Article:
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Vote, Get Photographed and Oust Bibi

Odeh Bisharat
Odeh Bisharat
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Israelis vote in the last general elections, April 2019.
Israelis vote in the last general elections, April 2019.Credit: Eliyahu Hershkovitz
Odeh Bisharat
Odeh Bisharat

It’s not Benjamin Netanyahu who’s scattering accusations and contemptible proposals on every side; they are merely the hallucinations of his political death throes, which began with the start of the investigations that apparently herald a bitter ending in jail for him. Each day brings a new delusional episode.

A week ago, Netanyahu came out with the mother of all hallucinations: Were it not for ballot box fraud – among the Arabs, of course – the Balad party wouldn’t have won its four seats and his reign would have continued. In the heat of his incitement, Netanyahu has overlooked the fact that Balad ran on a joint ticket with the United Arab List, an Islamist party.

People well-versed in anti-democratic processes point out that the natural continuation of delegitimizing the other – in our case, the Arabs – is the delegitimization of any sign of democracy in this country. Therefore, what’s happening today is no longer unbridled incitement against Arabs, which our conditional democrats could ignore and let slide. We’re already halfway down the slippery slope that began with the Arabs and is continuing to sink the entire Israeli political system.

>> Nine days to elections: Netanyahu deploys Trump’s 'election fraud' canard, to devastating effect | Analysis

Consequently, we should praise Kahol Lavan’s leader, Benny Gantz for coming out against Netanyahu’s bill to allow cameras in polling stations. And more importantly, Gantz has already figured out that this is a future alibi, which Netanyahu intends to use to undermine the results of the election should he lose.What’s happening right now is the beginning of the end of Israeli democracy, for all its limitations and lapses.

Democracy rests on pluralism of opinion, on the one hand, and a single decision-making authority that binds everyone, on the other. This authority is derived from the elections. Thus anyone who strives to unhinge the electoral system, drown it in a sea of suspicions and cast doubts on its legitimacy is destroying this authority.

From there, the road to anarchy, which is the nightmare of any people, is already paved. And what’s most absurd is that Netanyahu, the ingrate, achieved his lofty position thanks to the very system he is now cursing. The Arab phrase “the destruction of Basra” (referring to the Iraqi city of Basra) warns of an impending disaster.

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There are people on “our side” – the Jewish and Arab democrats – who treat everything as if it doesn’t affect them. But if what’s at stake is “the destruction of Basra,” the first neighborhood to be destroyed will be our own, the neighborhood of the Jewish and Arab democrats. In light of this danger, it’s vital to join hands with our former rivals in order to save the future.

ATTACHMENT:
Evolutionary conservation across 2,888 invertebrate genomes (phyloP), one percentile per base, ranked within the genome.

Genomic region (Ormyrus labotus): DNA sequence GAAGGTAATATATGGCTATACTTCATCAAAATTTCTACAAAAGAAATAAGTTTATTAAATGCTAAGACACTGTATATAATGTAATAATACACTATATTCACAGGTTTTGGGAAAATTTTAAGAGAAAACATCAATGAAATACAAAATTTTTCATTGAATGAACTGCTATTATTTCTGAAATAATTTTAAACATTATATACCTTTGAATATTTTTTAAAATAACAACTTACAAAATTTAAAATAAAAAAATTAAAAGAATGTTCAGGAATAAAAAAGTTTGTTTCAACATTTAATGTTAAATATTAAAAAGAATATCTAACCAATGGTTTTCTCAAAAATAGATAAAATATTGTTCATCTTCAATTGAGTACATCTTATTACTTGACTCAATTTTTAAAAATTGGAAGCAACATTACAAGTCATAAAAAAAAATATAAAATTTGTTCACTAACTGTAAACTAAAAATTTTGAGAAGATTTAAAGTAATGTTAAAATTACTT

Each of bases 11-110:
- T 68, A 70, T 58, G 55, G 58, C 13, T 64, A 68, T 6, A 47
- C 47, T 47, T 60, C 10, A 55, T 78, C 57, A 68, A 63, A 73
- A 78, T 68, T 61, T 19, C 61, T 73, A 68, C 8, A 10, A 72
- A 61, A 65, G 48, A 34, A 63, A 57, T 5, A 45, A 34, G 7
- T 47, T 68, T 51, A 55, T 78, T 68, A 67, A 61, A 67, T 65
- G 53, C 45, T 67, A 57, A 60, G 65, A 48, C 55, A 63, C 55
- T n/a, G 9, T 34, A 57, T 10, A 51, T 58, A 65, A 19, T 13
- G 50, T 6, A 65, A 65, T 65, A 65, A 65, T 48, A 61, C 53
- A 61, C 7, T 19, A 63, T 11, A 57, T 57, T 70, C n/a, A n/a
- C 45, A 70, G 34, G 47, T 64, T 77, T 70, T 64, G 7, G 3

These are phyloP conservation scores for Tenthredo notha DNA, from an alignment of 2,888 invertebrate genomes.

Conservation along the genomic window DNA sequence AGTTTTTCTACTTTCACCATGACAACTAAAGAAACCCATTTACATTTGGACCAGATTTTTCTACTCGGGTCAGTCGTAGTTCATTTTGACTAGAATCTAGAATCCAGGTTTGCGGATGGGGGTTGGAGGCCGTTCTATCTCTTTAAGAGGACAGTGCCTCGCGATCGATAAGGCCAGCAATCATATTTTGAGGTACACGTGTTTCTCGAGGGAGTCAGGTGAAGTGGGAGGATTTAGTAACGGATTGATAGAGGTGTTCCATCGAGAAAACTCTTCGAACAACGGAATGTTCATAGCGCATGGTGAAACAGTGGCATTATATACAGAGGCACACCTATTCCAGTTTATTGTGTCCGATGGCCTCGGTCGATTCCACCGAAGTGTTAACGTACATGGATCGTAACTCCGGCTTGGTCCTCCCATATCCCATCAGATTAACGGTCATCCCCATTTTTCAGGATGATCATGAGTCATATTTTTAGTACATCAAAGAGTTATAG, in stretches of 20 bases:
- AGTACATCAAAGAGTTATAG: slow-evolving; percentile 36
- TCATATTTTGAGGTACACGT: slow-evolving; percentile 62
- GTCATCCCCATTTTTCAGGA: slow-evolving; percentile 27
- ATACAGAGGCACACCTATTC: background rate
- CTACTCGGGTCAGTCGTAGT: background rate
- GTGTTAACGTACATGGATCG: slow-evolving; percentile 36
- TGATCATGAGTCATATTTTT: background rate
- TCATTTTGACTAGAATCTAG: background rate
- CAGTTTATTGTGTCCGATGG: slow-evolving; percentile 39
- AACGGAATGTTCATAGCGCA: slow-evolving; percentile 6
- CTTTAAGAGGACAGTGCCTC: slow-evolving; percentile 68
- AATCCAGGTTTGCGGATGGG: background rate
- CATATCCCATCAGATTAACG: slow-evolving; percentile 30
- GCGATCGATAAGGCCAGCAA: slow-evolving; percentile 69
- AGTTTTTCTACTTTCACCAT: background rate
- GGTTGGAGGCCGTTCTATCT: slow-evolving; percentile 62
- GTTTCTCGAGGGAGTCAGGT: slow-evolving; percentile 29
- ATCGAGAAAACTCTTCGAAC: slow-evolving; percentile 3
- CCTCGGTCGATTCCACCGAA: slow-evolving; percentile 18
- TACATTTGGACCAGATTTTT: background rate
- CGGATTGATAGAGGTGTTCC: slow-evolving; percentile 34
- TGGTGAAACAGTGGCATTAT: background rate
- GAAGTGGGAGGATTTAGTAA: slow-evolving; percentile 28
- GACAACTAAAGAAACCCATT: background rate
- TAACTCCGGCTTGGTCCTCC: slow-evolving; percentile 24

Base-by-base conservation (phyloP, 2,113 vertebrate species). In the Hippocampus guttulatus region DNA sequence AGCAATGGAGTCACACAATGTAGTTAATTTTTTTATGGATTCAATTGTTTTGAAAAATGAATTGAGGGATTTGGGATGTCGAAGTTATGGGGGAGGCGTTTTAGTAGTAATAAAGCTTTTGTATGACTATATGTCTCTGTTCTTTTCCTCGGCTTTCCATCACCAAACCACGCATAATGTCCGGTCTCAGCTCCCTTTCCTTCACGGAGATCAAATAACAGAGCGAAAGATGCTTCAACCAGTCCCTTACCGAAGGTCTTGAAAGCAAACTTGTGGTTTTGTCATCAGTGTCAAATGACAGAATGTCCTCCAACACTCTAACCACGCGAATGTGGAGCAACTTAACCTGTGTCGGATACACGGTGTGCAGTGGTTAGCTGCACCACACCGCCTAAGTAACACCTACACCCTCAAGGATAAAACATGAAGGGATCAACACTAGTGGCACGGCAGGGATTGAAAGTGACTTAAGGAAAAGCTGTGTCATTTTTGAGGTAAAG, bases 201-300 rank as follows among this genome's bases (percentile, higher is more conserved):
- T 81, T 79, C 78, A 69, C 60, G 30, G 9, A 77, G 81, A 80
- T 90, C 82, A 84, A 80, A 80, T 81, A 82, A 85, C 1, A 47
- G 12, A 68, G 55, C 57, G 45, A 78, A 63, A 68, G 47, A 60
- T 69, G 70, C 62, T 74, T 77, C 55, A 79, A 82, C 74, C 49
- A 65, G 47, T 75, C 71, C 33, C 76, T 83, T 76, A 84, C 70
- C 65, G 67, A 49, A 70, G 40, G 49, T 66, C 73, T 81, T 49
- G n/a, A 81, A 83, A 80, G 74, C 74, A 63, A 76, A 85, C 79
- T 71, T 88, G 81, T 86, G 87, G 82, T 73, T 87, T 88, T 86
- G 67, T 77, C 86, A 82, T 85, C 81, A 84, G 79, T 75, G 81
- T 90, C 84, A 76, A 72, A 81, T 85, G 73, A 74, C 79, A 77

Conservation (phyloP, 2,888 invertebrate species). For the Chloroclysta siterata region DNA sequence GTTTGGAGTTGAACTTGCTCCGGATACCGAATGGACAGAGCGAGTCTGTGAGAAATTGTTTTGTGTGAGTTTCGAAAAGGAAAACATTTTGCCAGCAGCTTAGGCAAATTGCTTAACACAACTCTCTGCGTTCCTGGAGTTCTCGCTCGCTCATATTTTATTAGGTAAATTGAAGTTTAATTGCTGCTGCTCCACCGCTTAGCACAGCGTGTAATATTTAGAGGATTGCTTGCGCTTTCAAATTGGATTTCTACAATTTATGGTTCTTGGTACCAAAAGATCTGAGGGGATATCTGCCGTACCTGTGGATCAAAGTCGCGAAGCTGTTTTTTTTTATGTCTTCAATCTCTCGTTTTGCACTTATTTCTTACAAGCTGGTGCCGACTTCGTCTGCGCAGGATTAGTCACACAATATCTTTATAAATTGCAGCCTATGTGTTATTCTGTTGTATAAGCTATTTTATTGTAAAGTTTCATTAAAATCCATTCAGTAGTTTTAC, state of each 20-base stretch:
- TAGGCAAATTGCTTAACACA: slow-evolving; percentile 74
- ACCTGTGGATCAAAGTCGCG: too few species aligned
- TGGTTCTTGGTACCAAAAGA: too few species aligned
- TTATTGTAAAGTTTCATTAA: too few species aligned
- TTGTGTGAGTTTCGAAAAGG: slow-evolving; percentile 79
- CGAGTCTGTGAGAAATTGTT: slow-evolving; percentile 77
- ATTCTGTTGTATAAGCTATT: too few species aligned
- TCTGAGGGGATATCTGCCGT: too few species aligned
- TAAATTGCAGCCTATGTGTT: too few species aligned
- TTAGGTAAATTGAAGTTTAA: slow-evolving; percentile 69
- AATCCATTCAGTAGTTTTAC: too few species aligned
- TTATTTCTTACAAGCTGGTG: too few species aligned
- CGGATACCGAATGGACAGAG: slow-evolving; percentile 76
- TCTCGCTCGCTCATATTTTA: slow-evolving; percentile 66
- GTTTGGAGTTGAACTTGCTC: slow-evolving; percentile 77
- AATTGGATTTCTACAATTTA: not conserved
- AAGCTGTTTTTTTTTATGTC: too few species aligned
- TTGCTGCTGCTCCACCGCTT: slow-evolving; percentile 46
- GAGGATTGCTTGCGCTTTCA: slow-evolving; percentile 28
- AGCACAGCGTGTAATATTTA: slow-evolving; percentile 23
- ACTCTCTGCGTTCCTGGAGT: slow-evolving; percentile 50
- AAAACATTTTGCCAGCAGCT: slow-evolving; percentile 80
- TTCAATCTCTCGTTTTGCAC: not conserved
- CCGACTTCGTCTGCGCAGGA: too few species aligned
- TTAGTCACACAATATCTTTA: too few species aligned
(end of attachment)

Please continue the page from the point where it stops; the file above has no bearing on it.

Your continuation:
On the other hand, we must remember that we shouldn’t go down the path of investigating electoral results that are very close, even if doing so is legitimate. In the United States, Al Gore decided to concede so as to avoid going down this dead end. Gore gave up the possibility of being president of the United States and thereby saved American democracy from a terrible maelstrom.

Donald Trump, in contrast, began casting doubts on the integrity of the elections several weeks before his election. His intent was clear. When all the polls were predicting a victory for Hillary Clinton, Trump worked to drive the system into madness, which could be summed up in one troubling question – whether Clinton would be a legitimate president or not.

Despite the dangers behind what Netanyahu is doing, we should see his behavior as the death throes of his political career. The road to his political end has already been paved; all he needs is a single push. And then it will be as if he never was prime minister and never embittered our lives with unbridled incitement for a quarter of a century. Consequently, I won’t allow Netanyahu to disrupt my plans.

On Tuesday, September 17, I will put on a suit, most likely with a red tie; I’ll comb my hair well and pour 1.5 liters of perfume on myself (I don’t like to overdo things); and I’ll walk slowly, to wring every possible drop of pleasure from anticipating the act to come: Veni, vidi, vici – I voted, I was photographed, I ousted him. Bye-bye, Bibi!

The road to Netanyahu's political end has been paved. All he needs is a single push, and it will be as if he never was prime minister and never embittered our lives.

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